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Britson is inspired by the classic British 8014 console.
One of the most difficult tasks, in my humble opinion, is to recreate the saturation characteristic of analog equipment.
Copying the harmonic content of a particular piece of equipment is not enough to generate a nice, convincing, analog-like saturation. Many other factors have a far more influential impact on the final sound.
We at Sonimus believe that the key is to analyze - analyze a thousand times - the behavior of the equipment to be modeled (for harmonic content at different levels; transfer function and dc offset, depending on amplitude and frequency; dynamic content; etc.). Finally, much listening is required -- which is definitely the most important factor.
Britson, besides being a subtle saturator, can be very aggressive if volume is increased from the input. Just like with a real unit, THD (total harmonic distortion) is low at normal levels, but can easily reach the clipping point without loss of dynamics at normal levels. Britson's sound can be very aggressive without the need for a specific switch dedicated to that purpose.
We truly believe we have accomplished our goal of creating a product that will not only improve the sound of your mixes, but will also optimize and expedite your workflow, thanks to the "suitable" volume-leveling of your tracks possible through Britson.
For this purpose, Britson features a carefully modeled VU Meter which behaves like a real VU Meter (It is fairly well known that VU Metering is much more useful than Peak Metering for the mixing process, since VU Meters behave in a fashion more similar to human hearing).
This plugin has become my most valuable tool during the mixing process. When I'm ready to mix, I use Britson Channel as my first insert on nearly every track (except for drums, where I find myself reaching for the seemingly-punchier SatsonCM instead), as a gain staging tool. For me, this plugin isn't just about the console sound; having a good VU meter, plus a set of very musical HP/LP filters, makes this one kind of a no-brainer for me. Gently rolling off the extremes of the frequency spectrum, in addition to dead-simple gain staging, really gets a track ready for a serious, productive mixing session. And after I've gone through setting all the Britson Channels up, I can just forget about them and get on with the mix. This is made even better by the fact that each instance uses hardly any CPU at all! I can load up a 40-track mix with the channel plug on every track (on my Intel i3 2.3GHz laptop) and still only be pushing 10-15% of my processor capacity.
Britson, when applied across a whole mix like this, really seems to make the mixing process more intuitive. It almost "suggests" certain things about the mix that weren't apparent before; I find it hard to explain, and it's definitely very subjective (and subtle). I've noticed that with the whole crosstalk/mojo/depth stuff going on, I am less inclined to instinctively slap an EQ/comp on everything; just setting up a mix with Britson gives me a baseline sound that I find rather pleasurable. However, there is some kind of high-end harshness (which is source-dependent) that really kind of sticks out when used on stuff like cymbals (which is partly why I use SatsonCM for those channels instead). There also seems to be some kind of "smearing" in the upper-mid range, which may or may not fit your style of music. It's not a bad thing, necessarily; it's just a thing that is. But again, it's subtle, and of course you don't have to put Britson on every single track in your project if you don't like it.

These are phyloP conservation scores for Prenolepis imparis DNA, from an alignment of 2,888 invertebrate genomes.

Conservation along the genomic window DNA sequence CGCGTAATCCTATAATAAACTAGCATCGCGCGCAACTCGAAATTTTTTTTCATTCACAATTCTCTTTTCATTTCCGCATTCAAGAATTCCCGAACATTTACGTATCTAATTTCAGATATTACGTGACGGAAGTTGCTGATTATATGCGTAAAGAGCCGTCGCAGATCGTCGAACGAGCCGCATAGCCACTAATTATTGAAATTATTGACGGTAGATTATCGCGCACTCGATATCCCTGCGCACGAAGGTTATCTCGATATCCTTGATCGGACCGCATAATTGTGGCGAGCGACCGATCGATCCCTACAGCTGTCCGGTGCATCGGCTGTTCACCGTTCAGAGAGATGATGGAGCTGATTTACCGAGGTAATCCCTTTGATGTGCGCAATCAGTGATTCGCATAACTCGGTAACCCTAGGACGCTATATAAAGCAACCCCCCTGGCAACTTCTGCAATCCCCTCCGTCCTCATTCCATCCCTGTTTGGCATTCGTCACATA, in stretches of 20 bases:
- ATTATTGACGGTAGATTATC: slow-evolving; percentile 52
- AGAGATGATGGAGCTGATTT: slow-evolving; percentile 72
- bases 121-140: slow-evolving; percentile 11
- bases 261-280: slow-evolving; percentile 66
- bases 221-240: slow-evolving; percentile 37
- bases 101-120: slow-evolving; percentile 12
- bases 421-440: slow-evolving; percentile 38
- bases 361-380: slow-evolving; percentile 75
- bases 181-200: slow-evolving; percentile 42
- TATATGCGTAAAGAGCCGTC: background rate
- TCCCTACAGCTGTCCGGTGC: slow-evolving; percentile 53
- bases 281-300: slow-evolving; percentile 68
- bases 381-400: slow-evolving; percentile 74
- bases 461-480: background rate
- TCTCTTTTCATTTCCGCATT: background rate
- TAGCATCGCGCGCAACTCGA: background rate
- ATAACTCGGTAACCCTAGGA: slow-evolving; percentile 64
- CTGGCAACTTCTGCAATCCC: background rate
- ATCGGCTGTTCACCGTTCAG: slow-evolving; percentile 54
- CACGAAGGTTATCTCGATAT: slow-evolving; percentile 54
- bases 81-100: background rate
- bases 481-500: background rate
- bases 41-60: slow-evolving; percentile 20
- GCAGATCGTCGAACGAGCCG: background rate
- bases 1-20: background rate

I use the Buss plugin for most of my busses, and even throw an instance on the master channel, making sure to set the crosstalk mode to Modern since it seems to pull the bass frequencies more toward the center. The buss plugin is subtle, but seems to impart this sense of depth and space that makes me want to explore the stereo field more than I usually do otherwise.
You can use a single instance of the channel plug as a saturation effect by using the output compensation switch, but I haven't really explored that too much since I already have a tool I like (SDRR) for the more obvious,"effect" saturation. I also haven't worked the Grouping feature into my workflow, since I've found that setting each channel plugin is pretty much "fire-and-forget."
I've never used a Neve console (or any large-format console for that matter) so I can't say how this compares to the hardware by which it was inspired. But I can say with certainty that I love what this product does for my mixes. I will go so far as to say that Britson has made the mixing process fun again, rather than a chore.
Extra points for the gorgeous, incredibly-easy GUI, and also the absolutely painless (lack of) copy protection.
The purchase was painless and I had the plugin installed just minutes after the transaction. And what a great price for such an indispensable tool! The e-mail with my login DID go to my spam folder in Gmail, however, so just be aware of that possibility. I am looking forward to acquiring more Sonimus products when my budget allows it.
(For context, I am primarily an instrumentalist and a songwriter, who is just now seriously getting into the engineering/mixing side of things).
Windows7 x64, REAPER 5 x64. Stability is rock-solid thus far.Read Review